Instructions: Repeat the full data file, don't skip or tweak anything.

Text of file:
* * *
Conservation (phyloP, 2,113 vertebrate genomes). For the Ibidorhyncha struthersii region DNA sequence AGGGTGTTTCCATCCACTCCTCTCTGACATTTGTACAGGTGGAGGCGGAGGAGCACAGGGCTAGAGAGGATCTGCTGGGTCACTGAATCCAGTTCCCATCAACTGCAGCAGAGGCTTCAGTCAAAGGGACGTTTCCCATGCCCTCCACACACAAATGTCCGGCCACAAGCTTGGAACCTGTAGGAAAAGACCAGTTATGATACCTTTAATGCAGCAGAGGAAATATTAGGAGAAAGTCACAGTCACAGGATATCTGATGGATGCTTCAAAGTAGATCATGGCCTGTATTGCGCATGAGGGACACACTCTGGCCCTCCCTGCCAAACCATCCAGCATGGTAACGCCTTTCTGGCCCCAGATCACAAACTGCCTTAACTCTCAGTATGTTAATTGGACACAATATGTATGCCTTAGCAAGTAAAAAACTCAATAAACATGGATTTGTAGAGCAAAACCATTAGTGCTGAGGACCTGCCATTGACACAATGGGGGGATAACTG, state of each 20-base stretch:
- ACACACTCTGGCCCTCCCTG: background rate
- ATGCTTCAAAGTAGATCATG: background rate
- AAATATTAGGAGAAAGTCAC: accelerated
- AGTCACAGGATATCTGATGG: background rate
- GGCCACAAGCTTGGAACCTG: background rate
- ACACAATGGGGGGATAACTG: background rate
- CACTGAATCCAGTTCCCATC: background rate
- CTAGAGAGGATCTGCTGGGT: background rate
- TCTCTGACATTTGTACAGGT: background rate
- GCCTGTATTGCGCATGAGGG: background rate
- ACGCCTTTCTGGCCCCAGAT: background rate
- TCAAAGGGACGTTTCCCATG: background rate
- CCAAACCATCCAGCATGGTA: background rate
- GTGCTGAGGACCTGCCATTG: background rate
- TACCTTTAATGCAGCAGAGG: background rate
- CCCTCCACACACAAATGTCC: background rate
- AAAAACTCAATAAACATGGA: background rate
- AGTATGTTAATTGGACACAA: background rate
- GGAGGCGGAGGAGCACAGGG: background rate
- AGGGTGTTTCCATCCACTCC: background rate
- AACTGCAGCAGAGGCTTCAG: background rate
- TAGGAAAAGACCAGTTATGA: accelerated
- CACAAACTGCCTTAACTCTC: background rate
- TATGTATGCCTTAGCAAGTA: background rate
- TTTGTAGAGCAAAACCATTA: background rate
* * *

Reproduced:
Conservation (phyloP, 2,113 vertebrate genomes). For the Ibidorhyncha struthersii region DNA sequence AGGGTGTTTCCATCCACTCCTCTCTGACATTTGTACAGGTGGAGGCGGAGGAGCACAGGGCTAGAGAGGATCTGCTGGGTCACTGAATCCAGTTCCCATCAACTGCAGCAGAGGCTTCAGTCAAAGGGACGTTTCCCATGCCCTCCACACACAAATGTCCGGCCACAAGCTTGGAACCTGTAGGAAAAGACCAGTTATGATACCTTTAATGCAGCAGAGGAAATATTAGGAGAAAGTCACAGTCACAGGATATCTGATGGATGCTTCAAAGTAGATCATGGCCTGTATTGCGCATGAGGGACACACTCTGGCCCTCCCTGCCAAACCATCCAGCATGGTAACGCCTTTCTGGCCCCAGATCACAAACTGCCTTAACTCTCAGTATGTTAATTGGACACAATATGTATGCCTTAGCAAGTAAAAAACTCAATAAACATGGATTTGTAGAGCAAAACCATTAGTGCTGAGGACCTGCCATTGACACAATGGGGGGATAACTG, state of each 20-base stretch:
- ACACACTCTGGCCCTCCCTG: background rate
- ATGCTTCAAAGTAGATCATG: background rate
- AAATATTAGGAGAAAGTCAC: accelerated
- AGTCACAGGATATCTGATGG: background rate
- GGCCACAAGCTTGGAACCTG: background rate
- ACACAATGGGGGGATAACTG: background rate
- CACTGAATCCAGTTCCCATC: background rate
- CTAGAGAGGATCTGCTGGGT: background rate
- TCTCTGACATTTGTACAGGT: background rate
- GCCTGTATTGCGCATGAGGG: background rate
- ACGCCTTTCTGGCCCCAGAT: background rate
- TCAAAGGGACGTTTCCCATG: background rate
- CCAAACCATCCAGCATGGTA: background rate
- GTGCTGAGGACCTGCCATTG: background rate
- TACCTTTAATGCAGCAGAGG: background rate
- CCCTCCACACACAAATGTCC: background rate
- AAAAACTCAATAAACATGGA: background rate
- AGTATGTTAATTGGACACAA: background rate
- GGAGGCGGAGGAGCACAGGG: background rate
- AGGGTGTTTCCATCCACTCC: background rate
- AACTGCAGCAGAGGCTTCAG: background rate
- TAGGAAAAGACCAGTTATGA: accelerated
- CACAAACTGCCTTAACTCTC: background rate
- TATGTATGCCTTAGCAAGTA: background rate
- TTTGTAGAGCAAAACCATTA: background rate